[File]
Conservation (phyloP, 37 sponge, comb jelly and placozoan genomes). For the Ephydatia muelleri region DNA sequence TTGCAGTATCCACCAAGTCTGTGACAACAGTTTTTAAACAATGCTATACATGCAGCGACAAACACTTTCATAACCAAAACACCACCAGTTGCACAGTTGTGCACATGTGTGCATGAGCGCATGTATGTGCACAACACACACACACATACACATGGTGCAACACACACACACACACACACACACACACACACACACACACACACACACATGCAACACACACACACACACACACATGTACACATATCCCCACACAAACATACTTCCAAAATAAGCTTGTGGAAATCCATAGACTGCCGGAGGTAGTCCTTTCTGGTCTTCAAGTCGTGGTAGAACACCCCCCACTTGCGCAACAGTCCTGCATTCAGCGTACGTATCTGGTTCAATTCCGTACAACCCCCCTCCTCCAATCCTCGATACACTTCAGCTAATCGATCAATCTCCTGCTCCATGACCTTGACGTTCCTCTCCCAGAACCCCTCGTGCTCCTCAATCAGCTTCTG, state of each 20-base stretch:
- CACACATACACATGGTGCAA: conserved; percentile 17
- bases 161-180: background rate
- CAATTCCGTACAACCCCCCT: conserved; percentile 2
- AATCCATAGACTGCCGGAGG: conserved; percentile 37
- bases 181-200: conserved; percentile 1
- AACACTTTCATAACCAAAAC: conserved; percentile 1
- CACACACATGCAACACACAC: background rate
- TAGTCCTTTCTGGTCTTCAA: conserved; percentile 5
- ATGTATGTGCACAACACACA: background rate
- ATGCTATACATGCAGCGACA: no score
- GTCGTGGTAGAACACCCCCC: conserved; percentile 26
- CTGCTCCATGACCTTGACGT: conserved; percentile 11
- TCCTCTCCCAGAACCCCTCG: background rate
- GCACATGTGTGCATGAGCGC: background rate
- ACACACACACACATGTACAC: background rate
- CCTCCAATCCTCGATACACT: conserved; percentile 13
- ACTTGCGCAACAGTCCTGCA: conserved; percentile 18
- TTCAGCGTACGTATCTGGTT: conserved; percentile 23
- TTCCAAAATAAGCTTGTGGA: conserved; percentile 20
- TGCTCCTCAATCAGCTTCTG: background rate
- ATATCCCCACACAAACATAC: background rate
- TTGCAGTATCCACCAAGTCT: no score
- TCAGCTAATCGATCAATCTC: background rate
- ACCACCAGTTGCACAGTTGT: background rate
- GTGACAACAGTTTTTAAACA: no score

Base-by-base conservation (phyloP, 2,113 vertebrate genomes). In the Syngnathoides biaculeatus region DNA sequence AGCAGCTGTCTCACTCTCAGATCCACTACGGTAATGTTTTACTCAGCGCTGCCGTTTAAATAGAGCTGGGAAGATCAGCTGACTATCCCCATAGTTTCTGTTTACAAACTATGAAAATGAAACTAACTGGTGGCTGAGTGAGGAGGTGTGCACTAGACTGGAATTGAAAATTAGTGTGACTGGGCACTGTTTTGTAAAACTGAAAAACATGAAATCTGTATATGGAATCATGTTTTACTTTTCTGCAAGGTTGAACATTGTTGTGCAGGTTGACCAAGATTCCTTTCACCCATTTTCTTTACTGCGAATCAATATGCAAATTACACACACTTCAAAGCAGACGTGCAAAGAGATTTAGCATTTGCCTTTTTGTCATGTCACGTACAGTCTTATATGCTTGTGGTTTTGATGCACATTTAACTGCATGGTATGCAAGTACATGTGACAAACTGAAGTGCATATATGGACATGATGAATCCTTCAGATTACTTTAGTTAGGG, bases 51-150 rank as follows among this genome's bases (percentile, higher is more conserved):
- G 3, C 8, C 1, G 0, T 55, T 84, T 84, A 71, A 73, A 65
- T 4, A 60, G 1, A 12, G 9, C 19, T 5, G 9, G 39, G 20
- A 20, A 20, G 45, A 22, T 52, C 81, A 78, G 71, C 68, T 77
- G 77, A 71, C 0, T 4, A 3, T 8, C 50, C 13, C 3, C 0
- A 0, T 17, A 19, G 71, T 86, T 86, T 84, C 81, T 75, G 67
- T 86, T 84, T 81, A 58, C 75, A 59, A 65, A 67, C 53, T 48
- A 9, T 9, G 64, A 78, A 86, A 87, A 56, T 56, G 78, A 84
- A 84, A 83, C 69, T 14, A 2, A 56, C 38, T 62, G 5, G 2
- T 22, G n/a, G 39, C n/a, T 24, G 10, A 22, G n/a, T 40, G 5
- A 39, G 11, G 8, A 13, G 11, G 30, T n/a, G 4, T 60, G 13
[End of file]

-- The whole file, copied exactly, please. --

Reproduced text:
Conservation (phyloP, 37 sponge, comb jelly and placozoan genomes). For the Ephydatia muelleri region DNA sequence TTGCAGTATCCACCAAGTCTGTGACAACAGTTTTTAAACAATGCTATACATGCAGCGACAAACACTTTCATAACCAAAACACCACCAGTTGCACAGTTGTGCACATGTGTGCATGAGCGCATGTATGTGCACAACACACACACACATACACATGGTGCAACACACACACACACACACACACACACACACACACACACACACACACACATGCAACACACACACACACACACACATGTACACATATCCCCACACAAACATACTTCCAAAATAAGCTTGTGGAAATCCATAGACTGCCGGAGGTAGTCCTTTCTGGTCTTCAAGTCGTGGTAGAACACCCCCCACTTGCGCAACAGTCCTGCATTCAGCGTACGTATCTGGTTCAATTCCGTACAACCCCCCTCCTCCAATCCTCGATACACTTCAGCTAATCGATCAATCTCCTGCTCCATGACCTTGACGTTCCTCTCCCAGAACCCCTCGTGCTCCTCAATCAGCTTCTG, state of each 20-base stretch:
- CACACATACACATGGTGCAA: conserved; percentile 17
- bases 161-180: background rate
- CAATTCCGTACAACCCCCCT: conserved; percentile 2
- AATCCATAGACTGCCGGAGG: conserved; percentile 37
- bases 181-200: conserved; percentile 1
- AACACTTTCATAACCAAAAC: conserved; percentile 1
- CACACACATGCAACACACAC: background rate
- TAGTCCTTTCTGGTCTTCAA: conserved; percentile 5
- ATGTATGTGCACAACACACA: background rate
- ATGCTATACATGCAGCGACA: no score
- GTCGTGGTAGAACACCCCCC: conserved; percentile 26
- CTGCTCCATGACCTTGACGT: conserved; percentile 11
- TCCTCTCCCAGAACCCCTCG: background rate
- GCACATGTGTGCATGAGCGC: background rate
- ACACACACACACATGTACAC: background rate
- CCTCCAATCCTCGATACACT: conserved; percentile 13
- ACTTGCGCAACAGTCCTGCA: conserved; percentile 18
- TTCAGCGTACGTATCTGGTT: conserved; percentile 23
- TTCCAAAATAAGCTTGTGGA: conserved; percentile 20
- TGCTCCTCAATCAGCTTCTG: background rate
- ATATCCCCACACAAACATAC: background rate
- TTGCAGTATCCACCAAGTCT: no score
- TCAGCTAATCGATCAATCTC: background rate
- ACCACCAGTTGCACAGTTGT: background rate
- GTGACAACAGTTTTTAAACA: no score

Base-by-base conservation (phyloP, 2,113 vertebrate genomes). In the Syngnathoides biaculeatus region DNA sequence AGCAGCTGTCTCACTCTCAGATCCACTACGGTAATGTTTTACTCAGCGCTGCCGTTTAAATAGAGCTGGGAAGATCAGCTGACTATCCCCATAGTTTCTGTTTACAAACTATGAAAATGAAACTAACTGGTGGCTGAGTGAGGAGGTGTGCACTAGACTGGAATTGAAAATTAGTGTGACTGGGCACTGTTTTGTAAAACTGAAAAACATGAAATCTGTATATGGAATCATGTTTTACTTTTCTGCAAGGTTGAACATTGTTGTGCAGGTTGACCAAGATTCCTTTCACCCATTTTCTTTACTGCGAATCAATATGCAAATTACACACACTTCAAAGCAGACGTGCAAAGAGATTTAGCATTTGCCTTTTTGTCATGTCACGTACAGTCTTATATGCTTGTGGTTTTGATGCACATTTAACTGCATGGTATGCAAGTACATGTGACAAACTGAAGTGCATATATGGACATGATGAATCCTTCAGATTACTTTAGTTAGGG, bases 51-150 rank as follows among this genome's bases (percentile, higher is more conserved):
- G 3, C 8, C 1, G 0, T 55, T 84, T 84, A 71, A 73, A 65
- T 4, A 60, G 1, A 12, G 9, C 19, T 5, G 9, G 39, G 20
- A 20, A 20, G 45, A 22, T 52, C 81, A 78, G 71, C 68, T 77
- G 77, A 71, C 0, T 4, A 3, T 8, C 50, C 13, C 3, C 0
- A 0, T 17, A 19, G 71, T 86, T 86, T 84, C 81, T 75, G 67
- T 86, T 84, T 81, A 58, C 75, A 59, A 65, A 67, C 53, T 48
- A 9, T 9, G 64, A 78, A 86, A 87, A 56, T 56, G 78, A 84
- A 84, A 83, C 69, T 14, A 2, A 56, C 38, T 62, G 5, G 2
- T 22, G n/a, G 39, C n/a, T 24, G 10, A 22, G n/a, T 40, G 5
- A 39, G 11, G 8, A 13, G 11, G 30, T n/a, G 4, T 60, G 13